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Obamacare Subsidies Would Continue After Court Ruling, GOP Says

Senior Republican senators said Sunday that Congress would extend Obamacare health insurance subsidies for a “transitional period” should the Supreme Court rule that they aren’t allowed in at least 34 states.

Meanwhile, Republicans would design an alternative policy for those states that would provide “the freedom and flexibility to create better, more competitive health insurance markets offering more options and different choices,” the senators wrote in a Washington Post op-ed.

The Supreme Court will hear arguments Wednesday in a case challenging whether subsidies that help an estimated 7.5 million people pay for health insurance are legal nationwide. A decision is expected in June.

The case, brought by opponents of the Patient Protection and Affordable Care Act, has the potential to gut the law known as Obamacare in most of the country, an outcome that would be celebrated by most Republicans. However, it has presented a policy challenge to congressional Republicans, who will face pressure to preserve insurance coverage in the event the court eliminates subsidies in most states.

“First and most important: We would provide financial assistance to help Americans keep the coverage they picked for a transitional period,” Senators Orrin Hatch of Utah, Lamar Alexander of Tennessee and John Barrasso of Wyoming wrote in the op-ed. “It would be unfair to allow families to lose their coverage, particularly in the middle of the year.”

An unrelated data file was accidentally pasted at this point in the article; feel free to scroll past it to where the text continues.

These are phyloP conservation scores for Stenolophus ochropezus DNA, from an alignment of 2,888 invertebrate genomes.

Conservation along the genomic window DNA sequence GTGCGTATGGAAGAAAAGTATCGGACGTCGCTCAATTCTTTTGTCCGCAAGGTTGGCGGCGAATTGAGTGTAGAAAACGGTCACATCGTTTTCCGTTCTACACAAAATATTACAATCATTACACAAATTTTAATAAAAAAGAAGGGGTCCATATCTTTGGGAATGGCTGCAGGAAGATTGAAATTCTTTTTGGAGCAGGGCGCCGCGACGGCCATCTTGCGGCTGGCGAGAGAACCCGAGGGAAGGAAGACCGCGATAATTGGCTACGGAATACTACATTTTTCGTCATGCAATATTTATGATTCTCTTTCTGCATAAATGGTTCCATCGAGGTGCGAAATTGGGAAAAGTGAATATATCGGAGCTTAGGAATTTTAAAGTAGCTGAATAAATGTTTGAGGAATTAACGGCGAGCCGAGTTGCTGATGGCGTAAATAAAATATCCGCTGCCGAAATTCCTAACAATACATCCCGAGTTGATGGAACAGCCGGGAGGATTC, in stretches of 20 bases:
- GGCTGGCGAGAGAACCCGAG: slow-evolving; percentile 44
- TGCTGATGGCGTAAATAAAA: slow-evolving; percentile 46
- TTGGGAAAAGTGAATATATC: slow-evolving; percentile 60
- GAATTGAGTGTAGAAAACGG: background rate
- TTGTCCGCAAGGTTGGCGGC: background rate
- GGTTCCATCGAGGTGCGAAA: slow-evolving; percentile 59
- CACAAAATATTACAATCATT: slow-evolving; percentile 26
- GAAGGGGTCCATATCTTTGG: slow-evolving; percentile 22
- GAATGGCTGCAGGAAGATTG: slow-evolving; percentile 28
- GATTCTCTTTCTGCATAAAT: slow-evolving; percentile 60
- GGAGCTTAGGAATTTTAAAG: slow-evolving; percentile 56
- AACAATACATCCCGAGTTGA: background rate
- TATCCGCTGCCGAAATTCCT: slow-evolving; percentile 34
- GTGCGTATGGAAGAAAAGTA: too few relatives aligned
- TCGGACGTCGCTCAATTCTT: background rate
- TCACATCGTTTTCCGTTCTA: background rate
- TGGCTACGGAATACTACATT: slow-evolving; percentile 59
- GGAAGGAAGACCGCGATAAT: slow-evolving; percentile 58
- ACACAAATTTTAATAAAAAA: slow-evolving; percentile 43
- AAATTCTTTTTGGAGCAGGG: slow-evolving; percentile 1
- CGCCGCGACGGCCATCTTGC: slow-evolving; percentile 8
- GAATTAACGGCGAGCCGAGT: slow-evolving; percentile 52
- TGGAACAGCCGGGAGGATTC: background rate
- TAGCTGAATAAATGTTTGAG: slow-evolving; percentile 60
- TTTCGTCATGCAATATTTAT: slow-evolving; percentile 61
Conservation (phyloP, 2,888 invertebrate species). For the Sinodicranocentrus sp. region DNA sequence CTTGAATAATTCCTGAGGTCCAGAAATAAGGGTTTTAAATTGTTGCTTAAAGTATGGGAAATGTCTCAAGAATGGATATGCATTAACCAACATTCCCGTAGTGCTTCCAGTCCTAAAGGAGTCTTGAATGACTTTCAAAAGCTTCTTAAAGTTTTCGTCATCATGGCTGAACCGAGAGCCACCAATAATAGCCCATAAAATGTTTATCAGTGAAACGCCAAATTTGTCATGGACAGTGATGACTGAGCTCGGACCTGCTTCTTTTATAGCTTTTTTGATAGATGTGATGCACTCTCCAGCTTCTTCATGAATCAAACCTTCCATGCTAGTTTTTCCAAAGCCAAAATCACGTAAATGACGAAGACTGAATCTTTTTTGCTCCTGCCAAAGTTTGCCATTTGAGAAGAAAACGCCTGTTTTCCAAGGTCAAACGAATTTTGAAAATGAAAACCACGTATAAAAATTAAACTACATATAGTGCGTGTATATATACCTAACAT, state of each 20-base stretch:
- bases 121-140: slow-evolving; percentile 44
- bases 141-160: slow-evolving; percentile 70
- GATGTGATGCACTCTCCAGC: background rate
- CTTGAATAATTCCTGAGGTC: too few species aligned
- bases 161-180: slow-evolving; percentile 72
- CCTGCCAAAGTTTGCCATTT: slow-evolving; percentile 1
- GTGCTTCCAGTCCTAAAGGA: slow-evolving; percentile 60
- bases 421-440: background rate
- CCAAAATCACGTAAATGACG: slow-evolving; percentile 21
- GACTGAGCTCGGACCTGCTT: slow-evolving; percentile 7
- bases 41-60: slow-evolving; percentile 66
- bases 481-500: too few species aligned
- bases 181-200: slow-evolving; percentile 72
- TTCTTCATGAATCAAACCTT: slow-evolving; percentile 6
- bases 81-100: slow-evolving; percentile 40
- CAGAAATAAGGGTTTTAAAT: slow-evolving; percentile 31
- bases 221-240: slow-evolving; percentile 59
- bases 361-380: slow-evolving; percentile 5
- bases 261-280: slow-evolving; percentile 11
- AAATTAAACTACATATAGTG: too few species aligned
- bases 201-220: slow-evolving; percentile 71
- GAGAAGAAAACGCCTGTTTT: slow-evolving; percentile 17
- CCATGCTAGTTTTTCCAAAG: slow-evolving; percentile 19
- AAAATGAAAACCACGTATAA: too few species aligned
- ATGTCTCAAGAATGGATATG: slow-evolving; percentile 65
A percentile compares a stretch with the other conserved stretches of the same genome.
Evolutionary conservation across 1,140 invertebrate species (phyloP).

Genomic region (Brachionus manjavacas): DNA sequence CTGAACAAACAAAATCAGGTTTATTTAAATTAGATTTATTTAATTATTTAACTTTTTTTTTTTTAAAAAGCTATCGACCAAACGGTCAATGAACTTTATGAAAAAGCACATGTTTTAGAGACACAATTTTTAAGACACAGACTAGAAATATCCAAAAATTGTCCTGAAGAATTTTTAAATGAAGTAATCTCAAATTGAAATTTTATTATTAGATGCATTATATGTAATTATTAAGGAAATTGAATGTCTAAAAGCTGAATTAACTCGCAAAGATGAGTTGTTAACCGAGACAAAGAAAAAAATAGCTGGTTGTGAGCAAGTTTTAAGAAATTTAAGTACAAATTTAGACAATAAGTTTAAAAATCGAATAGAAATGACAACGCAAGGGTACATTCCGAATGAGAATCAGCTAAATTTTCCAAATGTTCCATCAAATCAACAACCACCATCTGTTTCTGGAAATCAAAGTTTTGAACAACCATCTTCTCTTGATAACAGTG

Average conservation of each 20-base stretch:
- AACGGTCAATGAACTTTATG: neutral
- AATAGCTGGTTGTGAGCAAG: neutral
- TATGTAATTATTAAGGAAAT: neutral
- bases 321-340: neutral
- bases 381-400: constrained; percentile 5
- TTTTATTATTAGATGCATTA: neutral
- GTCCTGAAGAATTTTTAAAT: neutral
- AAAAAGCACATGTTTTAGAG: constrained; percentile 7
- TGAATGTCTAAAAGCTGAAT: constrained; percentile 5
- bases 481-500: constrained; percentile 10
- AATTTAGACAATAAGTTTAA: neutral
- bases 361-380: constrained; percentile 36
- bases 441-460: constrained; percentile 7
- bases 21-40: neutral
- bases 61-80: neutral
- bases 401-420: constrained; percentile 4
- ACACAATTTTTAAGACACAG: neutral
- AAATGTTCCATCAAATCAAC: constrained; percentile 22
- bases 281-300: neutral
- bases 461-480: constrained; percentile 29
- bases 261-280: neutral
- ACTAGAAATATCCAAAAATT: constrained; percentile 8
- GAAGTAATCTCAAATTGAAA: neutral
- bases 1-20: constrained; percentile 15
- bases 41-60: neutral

Hatch chairs the Senate Finance Committee, Alexander chairs the Health, Education, Labor and Pensions Committee, and Barrasso is the Republicans’ policy committee chairman, the fourth-ranking position in their leadership.

The op-ed represents the first time senior congressional Republicans have committed to preserving Obamacare’s subsidies, at least for a limited time. The senators didn’t say how long the tax credits would continue to be available, and they didn’t detail their alternative policy or say when it would be implemented.

Republicans have struggled since passage of the Affordable Care Act in 2010 to craft an alternative policy that a majority of their party could support.

It was not clear whether the three senators spoke for their party. Spokespeople for the Senate majority leader, Republican Mitch McConnell of Kentucky, didn’t immediately respond to e-mails late Sunday asking for comment.

Brendan Buck, a spokesman for Representative Paul Ryan, the Republican chairman of the House Ways and Means Committee, said in an e-mail to “stay tuned for our proposal” to respond to a court ruling against the government. Ryan would release the proposal “in due time,” Buck said.

Ryan has previously said that Republicans would develop a “contingency plan” for a court ruling and that affected states would be offered a “bridge out of Obamacare.”

The case is King v. Burwell, 14-114.

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